Digital nameplate

Why do we need standards for all this data?
Adrian Trabold If you think about the supply chain of a product, it becomes clear that many different companies are involved here. From various raw material suppliers to the manufacturer and intermediary to the consumer—and strictly speaking, even the disposal company is part of it at the end. In order to ensure a consistently transparent supply chain and to be able to report on it, as required by new legislation, all parties must make the relevant data available. Defined standards are needed to ensure that this data can be used, processed, and compared in the same way. If each company provides its data in different formats for this purpose, they are difficult to interpret. This means that at the end of the day we are comparing apples and oranges and have a wild hodgepodge of data. Standards are therefore absolutely necessary here, especially if the Product Carbon Footprint, or PCF for short, also has to be verified in the future in accordance with the EU Green Deal. So we don't just need the data itself, we also need it in a standardized format so that in the future machines and plants will all speak the same language—and preferably on a global scale.

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With the Neoception Digital Twin Infrastructure, we provide the appropriate infrastructure to break down existing data silos and make data centrally available, but above all, usable.

Adrian Trabold, Director of Sales Excellence at Neoception

How do you get all this data from your customers and how do you implement the standards with them?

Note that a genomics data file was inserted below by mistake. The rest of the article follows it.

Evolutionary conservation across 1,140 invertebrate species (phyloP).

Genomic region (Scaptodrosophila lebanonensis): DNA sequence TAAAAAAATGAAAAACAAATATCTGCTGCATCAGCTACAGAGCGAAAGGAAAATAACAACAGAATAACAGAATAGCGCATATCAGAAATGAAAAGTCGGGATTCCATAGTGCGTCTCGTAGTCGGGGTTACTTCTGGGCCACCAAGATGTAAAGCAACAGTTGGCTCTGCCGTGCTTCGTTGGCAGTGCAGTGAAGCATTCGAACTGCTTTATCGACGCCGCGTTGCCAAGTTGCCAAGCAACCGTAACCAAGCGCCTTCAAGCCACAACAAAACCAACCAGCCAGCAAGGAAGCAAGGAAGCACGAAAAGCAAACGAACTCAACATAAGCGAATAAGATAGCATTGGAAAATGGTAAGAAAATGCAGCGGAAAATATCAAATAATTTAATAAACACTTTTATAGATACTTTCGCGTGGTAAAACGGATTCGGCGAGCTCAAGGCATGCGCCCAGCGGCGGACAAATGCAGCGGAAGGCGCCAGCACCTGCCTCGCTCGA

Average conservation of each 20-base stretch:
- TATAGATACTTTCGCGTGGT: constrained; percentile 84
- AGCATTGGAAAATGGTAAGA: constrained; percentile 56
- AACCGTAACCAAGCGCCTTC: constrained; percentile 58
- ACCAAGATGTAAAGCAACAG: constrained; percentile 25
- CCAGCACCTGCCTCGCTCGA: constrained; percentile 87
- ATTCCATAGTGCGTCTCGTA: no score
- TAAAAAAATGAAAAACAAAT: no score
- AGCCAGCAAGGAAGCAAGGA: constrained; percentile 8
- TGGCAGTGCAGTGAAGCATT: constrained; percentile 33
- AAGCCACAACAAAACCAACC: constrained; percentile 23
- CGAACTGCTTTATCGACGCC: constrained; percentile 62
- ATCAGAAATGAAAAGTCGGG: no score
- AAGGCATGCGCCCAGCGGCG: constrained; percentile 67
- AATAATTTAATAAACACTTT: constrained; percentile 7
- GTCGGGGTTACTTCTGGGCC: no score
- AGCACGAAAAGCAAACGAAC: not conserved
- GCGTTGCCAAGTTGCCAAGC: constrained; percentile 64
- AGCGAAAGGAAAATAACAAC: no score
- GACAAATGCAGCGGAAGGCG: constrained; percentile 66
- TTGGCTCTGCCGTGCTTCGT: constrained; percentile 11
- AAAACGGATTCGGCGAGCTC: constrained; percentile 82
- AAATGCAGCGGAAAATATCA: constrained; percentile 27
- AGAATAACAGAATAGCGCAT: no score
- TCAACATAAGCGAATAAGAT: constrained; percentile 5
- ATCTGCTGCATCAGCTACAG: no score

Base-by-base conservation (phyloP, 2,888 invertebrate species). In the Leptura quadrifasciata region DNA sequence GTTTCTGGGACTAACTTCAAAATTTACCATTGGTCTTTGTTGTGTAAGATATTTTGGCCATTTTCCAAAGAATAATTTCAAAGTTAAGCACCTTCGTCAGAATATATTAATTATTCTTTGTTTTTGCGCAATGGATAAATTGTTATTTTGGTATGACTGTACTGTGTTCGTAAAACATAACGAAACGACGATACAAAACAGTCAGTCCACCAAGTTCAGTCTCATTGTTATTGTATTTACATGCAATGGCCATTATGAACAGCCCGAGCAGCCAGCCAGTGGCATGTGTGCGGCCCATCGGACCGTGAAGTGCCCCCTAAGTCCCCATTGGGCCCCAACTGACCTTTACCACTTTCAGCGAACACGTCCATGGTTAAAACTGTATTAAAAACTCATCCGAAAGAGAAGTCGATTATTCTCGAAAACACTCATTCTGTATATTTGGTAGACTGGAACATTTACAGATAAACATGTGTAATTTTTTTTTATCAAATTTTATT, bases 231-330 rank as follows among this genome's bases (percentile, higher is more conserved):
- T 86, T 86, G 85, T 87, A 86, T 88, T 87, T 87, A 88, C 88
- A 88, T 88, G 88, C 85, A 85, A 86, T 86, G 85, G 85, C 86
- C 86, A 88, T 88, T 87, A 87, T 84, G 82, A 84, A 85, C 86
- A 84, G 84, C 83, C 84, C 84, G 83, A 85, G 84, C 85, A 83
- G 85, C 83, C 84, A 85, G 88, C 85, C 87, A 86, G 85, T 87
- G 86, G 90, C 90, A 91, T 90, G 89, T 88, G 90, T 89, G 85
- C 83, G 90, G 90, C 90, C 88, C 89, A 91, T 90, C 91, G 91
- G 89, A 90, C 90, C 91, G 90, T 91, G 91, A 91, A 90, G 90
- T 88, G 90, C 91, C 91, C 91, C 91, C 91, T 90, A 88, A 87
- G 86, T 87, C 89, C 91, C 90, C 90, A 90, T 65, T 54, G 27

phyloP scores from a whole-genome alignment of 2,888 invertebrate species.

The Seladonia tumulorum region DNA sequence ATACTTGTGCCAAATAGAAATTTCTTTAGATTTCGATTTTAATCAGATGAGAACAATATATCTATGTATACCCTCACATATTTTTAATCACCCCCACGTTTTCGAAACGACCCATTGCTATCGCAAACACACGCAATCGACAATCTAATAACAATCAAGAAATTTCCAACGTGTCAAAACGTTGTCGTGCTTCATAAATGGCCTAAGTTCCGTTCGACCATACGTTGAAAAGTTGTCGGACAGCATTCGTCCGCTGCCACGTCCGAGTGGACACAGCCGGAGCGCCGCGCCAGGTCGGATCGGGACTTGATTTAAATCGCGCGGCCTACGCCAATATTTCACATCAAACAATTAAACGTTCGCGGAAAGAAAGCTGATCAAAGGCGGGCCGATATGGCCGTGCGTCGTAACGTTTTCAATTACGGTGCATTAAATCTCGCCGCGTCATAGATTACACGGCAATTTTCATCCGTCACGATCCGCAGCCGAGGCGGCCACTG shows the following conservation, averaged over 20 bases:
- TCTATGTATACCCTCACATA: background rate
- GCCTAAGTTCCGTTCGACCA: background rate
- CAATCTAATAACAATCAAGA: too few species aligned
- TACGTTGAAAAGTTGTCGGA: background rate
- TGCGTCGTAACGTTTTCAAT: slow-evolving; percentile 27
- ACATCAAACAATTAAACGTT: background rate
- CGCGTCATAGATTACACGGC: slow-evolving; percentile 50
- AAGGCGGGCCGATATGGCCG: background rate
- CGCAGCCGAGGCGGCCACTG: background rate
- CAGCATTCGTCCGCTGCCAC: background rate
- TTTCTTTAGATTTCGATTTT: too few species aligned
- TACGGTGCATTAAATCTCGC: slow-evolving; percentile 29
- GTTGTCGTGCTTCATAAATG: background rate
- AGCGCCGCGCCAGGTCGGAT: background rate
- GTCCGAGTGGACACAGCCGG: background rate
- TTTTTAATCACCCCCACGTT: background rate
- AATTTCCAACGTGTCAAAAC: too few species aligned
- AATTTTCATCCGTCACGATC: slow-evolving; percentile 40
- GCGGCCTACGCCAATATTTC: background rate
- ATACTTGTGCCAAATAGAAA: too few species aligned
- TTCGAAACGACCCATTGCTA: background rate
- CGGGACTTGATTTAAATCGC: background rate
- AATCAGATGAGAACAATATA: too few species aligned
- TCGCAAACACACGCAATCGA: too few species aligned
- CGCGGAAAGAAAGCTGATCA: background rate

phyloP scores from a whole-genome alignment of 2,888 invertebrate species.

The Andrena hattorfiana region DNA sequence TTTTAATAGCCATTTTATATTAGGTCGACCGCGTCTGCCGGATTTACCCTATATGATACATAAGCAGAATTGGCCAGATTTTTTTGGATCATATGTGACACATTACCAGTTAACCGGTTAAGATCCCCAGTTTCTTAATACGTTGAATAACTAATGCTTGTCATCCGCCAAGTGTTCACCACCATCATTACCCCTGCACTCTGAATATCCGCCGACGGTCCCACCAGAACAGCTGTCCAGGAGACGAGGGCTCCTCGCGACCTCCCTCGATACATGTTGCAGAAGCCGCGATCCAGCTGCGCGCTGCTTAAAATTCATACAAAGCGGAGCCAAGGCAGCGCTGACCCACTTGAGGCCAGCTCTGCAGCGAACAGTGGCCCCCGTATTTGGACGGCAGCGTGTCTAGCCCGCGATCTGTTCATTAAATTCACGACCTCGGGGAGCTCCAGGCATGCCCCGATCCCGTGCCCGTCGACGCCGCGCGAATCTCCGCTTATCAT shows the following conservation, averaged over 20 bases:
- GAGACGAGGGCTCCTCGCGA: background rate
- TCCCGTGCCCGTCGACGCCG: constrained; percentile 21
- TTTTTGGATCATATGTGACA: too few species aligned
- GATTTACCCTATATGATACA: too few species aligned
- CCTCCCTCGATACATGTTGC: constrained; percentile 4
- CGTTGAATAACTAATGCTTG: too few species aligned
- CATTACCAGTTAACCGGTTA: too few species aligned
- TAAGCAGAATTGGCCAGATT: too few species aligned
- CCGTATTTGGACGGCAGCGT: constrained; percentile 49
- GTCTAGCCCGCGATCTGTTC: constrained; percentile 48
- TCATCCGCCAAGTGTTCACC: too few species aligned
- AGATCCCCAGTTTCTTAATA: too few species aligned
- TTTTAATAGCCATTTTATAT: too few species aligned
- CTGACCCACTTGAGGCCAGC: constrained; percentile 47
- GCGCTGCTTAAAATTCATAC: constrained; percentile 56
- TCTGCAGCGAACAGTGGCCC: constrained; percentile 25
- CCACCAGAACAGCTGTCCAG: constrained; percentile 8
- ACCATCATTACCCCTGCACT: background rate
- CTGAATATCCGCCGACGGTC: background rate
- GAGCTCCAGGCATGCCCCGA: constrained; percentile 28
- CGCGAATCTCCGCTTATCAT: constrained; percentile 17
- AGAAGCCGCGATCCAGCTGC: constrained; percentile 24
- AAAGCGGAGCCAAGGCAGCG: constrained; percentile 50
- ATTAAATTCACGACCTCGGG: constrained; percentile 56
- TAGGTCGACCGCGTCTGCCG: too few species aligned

Adrian Trabold For many customers, the required data is usually already available, for example in ERP or PIM systems. They just don't use it yet and accordingly don't provide it in standardized formats. This is exactly where Neoception provides support. Together with our customers, we first analyze what data is already available, what data needs to be made available, and how we can use it. With the Neoception Digital Twin Infrastructure, we provide the appropriate infrastructure to break down existing data silos and make data centrally available, but above all usable. In doing so, we go through all the necessary steps with our customers—from consulting to implementation and integration into customer-specific systems and infrastructures.

How can you imagine this in detail?
Adrian Trabold This is already going into great technical detail. Imagine that the asset administration shell is structured in different submodels, for example the submodel "digital type plate". Templates have already been created for some of these submodels, while others are still in the process of being created. In our customers' inventory data are the values that need to be assigned to these templates. And that is exactly what we do: We perform a kind of automated mapping between the asset administration shell structures and the data. Of course, this is a much more complex process than it sounds now. Because in order for all machines to speak the same language, as mentioned, we have to ensure with our solutions that relevant vocabulary is used and correctly mapped. This is the only way for machines to communicate with each other.